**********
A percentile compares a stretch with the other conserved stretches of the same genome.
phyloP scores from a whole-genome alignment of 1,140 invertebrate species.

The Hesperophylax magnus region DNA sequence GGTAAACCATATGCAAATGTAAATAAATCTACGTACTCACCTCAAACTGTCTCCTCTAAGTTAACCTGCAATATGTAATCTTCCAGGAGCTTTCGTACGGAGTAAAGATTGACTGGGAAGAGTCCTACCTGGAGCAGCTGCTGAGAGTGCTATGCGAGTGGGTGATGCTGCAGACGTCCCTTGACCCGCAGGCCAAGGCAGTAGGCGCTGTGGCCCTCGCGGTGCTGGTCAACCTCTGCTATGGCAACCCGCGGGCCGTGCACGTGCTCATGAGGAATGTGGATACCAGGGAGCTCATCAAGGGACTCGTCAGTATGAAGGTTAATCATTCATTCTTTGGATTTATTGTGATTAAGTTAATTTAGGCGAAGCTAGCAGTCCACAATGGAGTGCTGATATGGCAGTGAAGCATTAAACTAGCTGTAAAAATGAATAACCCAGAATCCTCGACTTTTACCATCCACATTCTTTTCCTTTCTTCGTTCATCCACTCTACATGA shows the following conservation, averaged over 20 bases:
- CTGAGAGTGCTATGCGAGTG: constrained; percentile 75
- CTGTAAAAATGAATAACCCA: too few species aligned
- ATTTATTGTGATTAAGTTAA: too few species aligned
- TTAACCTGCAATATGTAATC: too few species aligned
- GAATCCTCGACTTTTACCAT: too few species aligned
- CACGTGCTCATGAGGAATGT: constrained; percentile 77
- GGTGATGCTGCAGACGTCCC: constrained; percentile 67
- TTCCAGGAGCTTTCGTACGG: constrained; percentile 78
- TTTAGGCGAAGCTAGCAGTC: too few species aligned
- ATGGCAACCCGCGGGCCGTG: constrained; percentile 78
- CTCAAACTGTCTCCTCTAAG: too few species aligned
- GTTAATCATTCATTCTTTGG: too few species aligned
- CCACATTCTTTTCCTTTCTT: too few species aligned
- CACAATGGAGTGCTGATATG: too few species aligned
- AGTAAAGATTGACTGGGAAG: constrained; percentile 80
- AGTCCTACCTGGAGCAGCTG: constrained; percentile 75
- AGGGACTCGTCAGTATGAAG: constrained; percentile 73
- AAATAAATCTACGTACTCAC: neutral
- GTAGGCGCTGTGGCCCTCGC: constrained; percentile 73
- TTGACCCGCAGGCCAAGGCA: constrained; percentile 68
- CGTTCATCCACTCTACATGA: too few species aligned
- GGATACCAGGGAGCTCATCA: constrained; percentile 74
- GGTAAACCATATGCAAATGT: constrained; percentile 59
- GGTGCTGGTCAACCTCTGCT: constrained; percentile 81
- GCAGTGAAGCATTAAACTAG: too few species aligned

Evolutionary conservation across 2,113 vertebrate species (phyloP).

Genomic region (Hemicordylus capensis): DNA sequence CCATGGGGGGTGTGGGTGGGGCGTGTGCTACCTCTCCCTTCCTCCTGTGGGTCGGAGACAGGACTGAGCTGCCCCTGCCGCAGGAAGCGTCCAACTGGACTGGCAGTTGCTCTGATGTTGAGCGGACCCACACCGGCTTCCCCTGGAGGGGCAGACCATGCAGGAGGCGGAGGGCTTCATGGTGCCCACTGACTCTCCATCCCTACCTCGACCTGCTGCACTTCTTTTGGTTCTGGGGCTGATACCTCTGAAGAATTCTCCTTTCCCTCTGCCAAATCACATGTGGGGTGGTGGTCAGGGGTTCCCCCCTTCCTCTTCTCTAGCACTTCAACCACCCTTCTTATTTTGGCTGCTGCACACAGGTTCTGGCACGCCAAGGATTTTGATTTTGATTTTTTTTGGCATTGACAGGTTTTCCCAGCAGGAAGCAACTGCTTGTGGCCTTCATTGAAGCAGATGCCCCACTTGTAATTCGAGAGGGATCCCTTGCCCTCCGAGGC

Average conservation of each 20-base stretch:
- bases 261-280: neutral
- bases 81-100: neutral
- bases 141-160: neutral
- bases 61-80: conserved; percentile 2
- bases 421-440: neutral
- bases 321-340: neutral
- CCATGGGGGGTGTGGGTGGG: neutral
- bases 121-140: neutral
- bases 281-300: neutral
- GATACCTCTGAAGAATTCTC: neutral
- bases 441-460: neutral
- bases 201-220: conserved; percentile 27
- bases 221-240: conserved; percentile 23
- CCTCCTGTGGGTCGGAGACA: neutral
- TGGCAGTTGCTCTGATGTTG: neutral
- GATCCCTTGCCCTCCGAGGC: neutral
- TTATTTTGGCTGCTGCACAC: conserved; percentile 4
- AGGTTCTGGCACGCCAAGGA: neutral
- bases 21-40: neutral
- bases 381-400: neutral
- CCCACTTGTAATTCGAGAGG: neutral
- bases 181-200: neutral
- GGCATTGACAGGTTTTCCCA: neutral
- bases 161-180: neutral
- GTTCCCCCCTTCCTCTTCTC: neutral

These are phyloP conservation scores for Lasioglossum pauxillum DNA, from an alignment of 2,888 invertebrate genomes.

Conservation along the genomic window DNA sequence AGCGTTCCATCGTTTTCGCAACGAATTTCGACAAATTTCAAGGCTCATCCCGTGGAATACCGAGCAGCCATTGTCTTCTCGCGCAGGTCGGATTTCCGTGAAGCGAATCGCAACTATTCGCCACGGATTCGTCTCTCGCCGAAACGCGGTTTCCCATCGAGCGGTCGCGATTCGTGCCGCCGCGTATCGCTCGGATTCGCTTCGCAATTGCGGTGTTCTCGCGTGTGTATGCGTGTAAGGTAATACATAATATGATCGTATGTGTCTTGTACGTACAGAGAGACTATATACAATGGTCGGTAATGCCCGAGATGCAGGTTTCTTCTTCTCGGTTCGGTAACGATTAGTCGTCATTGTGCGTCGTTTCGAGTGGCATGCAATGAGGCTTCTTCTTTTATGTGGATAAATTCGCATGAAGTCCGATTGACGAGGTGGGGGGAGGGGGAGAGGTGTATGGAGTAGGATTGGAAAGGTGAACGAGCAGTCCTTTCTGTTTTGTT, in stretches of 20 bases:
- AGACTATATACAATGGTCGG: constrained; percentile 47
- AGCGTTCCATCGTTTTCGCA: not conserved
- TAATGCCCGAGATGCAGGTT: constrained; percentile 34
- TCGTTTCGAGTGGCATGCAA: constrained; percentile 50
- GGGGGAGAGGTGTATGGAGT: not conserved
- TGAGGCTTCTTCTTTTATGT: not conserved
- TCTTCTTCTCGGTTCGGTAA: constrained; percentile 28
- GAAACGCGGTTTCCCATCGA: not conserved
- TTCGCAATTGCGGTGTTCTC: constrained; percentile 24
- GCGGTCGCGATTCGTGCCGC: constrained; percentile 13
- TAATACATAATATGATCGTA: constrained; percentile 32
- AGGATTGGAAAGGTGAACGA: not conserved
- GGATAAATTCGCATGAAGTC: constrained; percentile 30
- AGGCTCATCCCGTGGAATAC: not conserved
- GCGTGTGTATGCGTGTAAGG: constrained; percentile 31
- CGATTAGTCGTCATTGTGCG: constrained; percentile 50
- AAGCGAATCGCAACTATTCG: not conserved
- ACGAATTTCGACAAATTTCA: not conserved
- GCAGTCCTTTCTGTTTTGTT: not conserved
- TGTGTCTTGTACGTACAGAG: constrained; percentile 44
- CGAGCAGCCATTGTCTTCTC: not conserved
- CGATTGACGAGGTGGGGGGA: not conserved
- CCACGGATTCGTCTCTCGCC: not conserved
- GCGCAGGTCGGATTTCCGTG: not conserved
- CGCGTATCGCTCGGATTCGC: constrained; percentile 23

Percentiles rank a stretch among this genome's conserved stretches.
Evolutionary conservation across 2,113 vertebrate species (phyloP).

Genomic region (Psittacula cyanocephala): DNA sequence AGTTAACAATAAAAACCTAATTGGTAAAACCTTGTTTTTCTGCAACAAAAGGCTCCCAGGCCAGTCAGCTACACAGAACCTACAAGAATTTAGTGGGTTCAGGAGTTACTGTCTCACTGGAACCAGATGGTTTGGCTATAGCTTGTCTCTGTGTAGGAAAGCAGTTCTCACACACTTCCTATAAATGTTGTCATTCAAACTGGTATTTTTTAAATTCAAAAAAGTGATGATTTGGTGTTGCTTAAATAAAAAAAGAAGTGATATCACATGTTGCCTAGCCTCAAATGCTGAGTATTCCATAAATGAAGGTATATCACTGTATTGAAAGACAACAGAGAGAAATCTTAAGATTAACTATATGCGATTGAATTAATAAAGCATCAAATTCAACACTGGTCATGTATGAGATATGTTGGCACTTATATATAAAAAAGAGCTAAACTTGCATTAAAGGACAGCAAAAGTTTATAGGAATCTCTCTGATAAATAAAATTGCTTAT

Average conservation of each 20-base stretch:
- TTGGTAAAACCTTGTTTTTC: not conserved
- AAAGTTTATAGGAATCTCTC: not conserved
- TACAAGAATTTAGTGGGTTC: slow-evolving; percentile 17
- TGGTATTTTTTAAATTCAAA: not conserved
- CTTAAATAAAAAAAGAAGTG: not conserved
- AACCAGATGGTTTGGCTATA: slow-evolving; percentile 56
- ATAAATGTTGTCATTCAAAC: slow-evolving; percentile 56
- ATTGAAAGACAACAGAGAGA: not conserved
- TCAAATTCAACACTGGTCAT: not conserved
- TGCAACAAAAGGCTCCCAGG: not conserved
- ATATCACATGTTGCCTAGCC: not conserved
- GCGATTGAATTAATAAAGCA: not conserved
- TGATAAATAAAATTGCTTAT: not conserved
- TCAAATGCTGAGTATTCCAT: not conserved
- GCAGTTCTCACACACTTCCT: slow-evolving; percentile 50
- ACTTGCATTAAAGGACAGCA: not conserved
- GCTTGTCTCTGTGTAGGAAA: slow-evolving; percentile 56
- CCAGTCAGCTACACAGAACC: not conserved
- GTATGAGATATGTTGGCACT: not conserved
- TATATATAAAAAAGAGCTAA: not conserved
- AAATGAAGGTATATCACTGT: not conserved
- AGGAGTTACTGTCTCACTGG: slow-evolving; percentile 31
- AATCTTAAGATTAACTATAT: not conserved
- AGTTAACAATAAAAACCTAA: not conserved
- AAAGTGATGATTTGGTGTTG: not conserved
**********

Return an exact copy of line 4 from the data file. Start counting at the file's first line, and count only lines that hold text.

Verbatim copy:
- CTGAGAGTGCTATGCGAGTG: constrained; percentile 75